READ Romans 6:3-11

For the ancient Church, the Easter Vigil was the night when catechumens (those who had been studying for months in preparation of their baptisms) would enter into the waters of new birth and emerge members of Christ’s body, the Church. 

Our current baptismal practices rarely do justice to the drama that those nights would contain. We have evidence that catechumens would be asked to stand on a hair-shirt (a mark of penitence), confess their sins, and renounce Satan and all the forces of wickedness that drew them from the love of God. As they did so, they would turn toward the West – the direction associated with death, since the sun always sets over the western horizon. Then, they would TURN and face the East – the direction of new life and resurrection. 

As they watched the sun begin to rise, they would make their profession of faith and walk into the large font. Indeed, the fonts would likely have been shaped as crosses or sarcophagi (a larger, more elaborate casket) to call to mind Paul’s words about being buried with Christ in baptism. A jar of oil would be poured over their heads, and they would be dressed in a gleaming white garment. Finally, they would be ushered into another room where all their Christian brothers and sisters would greet them. The room was lit with the new fire of Easter, and they were invited to taste their first Eucharist.

The drama and mystery of the moment are palpable even now, and it is no wonder that this ancient rite has been adopted into our modern Easter practices and every baptism. In our baptism, we have turned from a life of sin and begun to walk the Way of Love back to God. In our baptism, we have turned from death itself and been joined with Christ in his everlasting life. And in our baptism, we have turned from living a life alone and have become one with the whole Church as members of the Body of Christ.

REFLECT: In his letter to the Romans, Paul lays out his theological belief that baptism is the turning point in our new life with Christ. It is the time that we leave the life of sin and death behind us to be born to life that is eternal. What are the places in your life that need to be turned back to God so that new life can break forth?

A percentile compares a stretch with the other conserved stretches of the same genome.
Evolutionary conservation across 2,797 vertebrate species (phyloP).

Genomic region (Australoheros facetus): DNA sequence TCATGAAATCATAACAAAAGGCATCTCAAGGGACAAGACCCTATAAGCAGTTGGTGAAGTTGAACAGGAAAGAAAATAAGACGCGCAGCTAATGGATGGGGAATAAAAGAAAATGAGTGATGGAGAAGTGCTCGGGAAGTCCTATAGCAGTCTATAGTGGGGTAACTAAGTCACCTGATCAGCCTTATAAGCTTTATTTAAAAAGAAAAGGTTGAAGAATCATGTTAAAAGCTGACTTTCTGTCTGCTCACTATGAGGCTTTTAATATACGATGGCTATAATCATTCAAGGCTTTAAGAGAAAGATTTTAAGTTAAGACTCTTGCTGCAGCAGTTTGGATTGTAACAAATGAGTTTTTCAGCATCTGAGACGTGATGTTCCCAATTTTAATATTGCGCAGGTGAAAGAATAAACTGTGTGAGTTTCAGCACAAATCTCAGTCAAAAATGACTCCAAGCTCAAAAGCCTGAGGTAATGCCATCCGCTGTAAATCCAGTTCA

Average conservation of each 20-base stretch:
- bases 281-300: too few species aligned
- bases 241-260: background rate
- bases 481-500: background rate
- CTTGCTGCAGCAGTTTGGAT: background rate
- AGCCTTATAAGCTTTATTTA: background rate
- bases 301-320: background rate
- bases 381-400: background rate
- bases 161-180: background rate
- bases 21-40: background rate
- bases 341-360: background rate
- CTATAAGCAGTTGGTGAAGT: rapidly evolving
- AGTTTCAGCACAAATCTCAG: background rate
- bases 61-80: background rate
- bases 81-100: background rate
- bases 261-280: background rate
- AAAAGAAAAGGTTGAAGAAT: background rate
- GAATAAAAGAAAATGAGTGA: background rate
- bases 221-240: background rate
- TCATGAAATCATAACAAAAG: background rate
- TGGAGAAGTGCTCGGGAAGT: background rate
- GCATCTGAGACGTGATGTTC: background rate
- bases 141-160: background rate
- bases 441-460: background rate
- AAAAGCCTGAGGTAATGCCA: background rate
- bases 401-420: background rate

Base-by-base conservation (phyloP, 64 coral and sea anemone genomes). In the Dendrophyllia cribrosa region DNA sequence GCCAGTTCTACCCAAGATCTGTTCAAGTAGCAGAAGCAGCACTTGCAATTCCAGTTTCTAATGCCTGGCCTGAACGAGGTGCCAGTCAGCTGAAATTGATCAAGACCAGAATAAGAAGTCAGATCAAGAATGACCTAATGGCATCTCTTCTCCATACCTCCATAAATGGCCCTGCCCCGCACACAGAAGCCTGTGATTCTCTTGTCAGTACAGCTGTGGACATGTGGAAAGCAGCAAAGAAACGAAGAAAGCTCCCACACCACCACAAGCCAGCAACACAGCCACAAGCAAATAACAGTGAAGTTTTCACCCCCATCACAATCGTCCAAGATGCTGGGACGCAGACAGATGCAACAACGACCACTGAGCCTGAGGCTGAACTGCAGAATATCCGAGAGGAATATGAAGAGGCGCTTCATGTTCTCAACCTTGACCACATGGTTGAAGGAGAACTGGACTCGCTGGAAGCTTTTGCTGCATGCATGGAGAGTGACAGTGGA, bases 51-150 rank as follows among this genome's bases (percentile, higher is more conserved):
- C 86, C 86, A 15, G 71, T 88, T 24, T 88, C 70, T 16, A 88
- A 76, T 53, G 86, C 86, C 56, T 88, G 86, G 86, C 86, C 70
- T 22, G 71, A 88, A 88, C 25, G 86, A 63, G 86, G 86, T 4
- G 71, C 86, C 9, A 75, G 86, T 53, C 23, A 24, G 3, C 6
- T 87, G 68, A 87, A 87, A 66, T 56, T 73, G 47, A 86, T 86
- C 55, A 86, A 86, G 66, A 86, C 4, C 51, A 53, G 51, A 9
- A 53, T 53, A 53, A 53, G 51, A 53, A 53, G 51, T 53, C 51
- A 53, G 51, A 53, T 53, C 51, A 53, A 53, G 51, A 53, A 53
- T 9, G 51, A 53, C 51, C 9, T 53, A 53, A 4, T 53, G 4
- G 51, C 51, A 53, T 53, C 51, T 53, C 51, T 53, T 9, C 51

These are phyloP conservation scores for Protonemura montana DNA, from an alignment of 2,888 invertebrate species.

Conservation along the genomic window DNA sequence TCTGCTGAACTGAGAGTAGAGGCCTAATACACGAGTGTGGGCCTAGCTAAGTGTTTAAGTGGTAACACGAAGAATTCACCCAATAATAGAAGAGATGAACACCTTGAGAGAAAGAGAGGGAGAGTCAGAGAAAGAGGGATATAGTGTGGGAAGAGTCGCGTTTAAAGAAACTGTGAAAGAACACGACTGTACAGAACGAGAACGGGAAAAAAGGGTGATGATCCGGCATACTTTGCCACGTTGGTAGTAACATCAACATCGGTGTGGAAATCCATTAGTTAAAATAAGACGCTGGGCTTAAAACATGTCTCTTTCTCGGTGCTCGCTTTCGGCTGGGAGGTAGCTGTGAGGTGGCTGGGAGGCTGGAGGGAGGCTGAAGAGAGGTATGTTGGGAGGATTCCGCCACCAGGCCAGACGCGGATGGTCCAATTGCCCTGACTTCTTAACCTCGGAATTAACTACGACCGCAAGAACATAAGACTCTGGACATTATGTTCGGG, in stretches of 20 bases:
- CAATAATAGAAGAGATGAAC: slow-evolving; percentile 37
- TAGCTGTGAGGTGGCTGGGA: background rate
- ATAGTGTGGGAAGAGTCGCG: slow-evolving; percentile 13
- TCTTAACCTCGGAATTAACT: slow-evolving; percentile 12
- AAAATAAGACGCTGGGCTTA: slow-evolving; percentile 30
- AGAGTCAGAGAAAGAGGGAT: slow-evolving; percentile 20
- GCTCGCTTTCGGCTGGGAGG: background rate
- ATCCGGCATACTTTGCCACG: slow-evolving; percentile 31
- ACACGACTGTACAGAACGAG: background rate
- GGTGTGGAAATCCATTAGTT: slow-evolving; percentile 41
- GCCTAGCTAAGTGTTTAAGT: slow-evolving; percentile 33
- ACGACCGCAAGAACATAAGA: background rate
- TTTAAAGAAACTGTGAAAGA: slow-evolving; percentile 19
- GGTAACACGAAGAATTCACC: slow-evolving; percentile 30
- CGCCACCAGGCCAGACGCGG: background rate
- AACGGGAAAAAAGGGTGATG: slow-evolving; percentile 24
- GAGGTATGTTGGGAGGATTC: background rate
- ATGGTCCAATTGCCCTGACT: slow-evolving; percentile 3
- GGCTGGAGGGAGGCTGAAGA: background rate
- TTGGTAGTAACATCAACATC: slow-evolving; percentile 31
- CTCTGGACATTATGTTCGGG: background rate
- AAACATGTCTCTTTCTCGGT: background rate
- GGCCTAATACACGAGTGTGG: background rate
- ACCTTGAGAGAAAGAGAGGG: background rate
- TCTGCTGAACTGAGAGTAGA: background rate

Video Series

The journey through Lent into Easter is a journey with Jesus. We are baptized into his life, self-giving, and death; then, we rise in hope to life transformed. This Lent, communities are invited to walk with Jesus in his Way of Love and into the experience of transformed life. Together, we will reflect anew on the loving actions of God as recounted in the Easter Vigil readings. Together, we will walk through the depths of salvation history into the fullness of redemption.

Join the Rev. Dr. Hillary Raining, rector of St. Christopher’s Episcopal Church in Gladwyne, Penn., as she introduces weekly lessons from Life Transformed: The Way of Love in Lent.

Your Epistle will bring you a new installment of this video series each week during Lent.

Video: Life Transformed – The Way of Love in Lent (Introduction)
The Way of Love in Lent Calendar
To download your own copy of the Way of Love in Lent Calendar , please follow the link below.
Please join me in welcoming a new staff member to the Diocesan Support Center. Denise Esposito joins our office as “Executive Assistant to the Bishop”. As you know, Irina will be leaving our office at the end of the month – she has been busy training Denise and bringing her up to speed on the work, files, and documents related to her work during this monthlong transition.
Denise joins us with 12 years of experience in the non-profit world. She lives in Hawai‘i Kai with her husband Michael and has 2 daughters named Alyssa and Anna. In her free time she loves indoor cycling and crossword puzzles.
Denise may be reached at desposito@episcopalhawaii.org  and 808.536.7776 ext. 302.
Please let me know if you have any questions. 
+ Bob
The Right Reverend Robert L. Fitzpatrick
Bishop Diocesan 
The Episcopal Diocese of Hawai'i
Trinity Church Wall Street and Church Divinity School of the Pacific Announce Alliance

March 4, 2019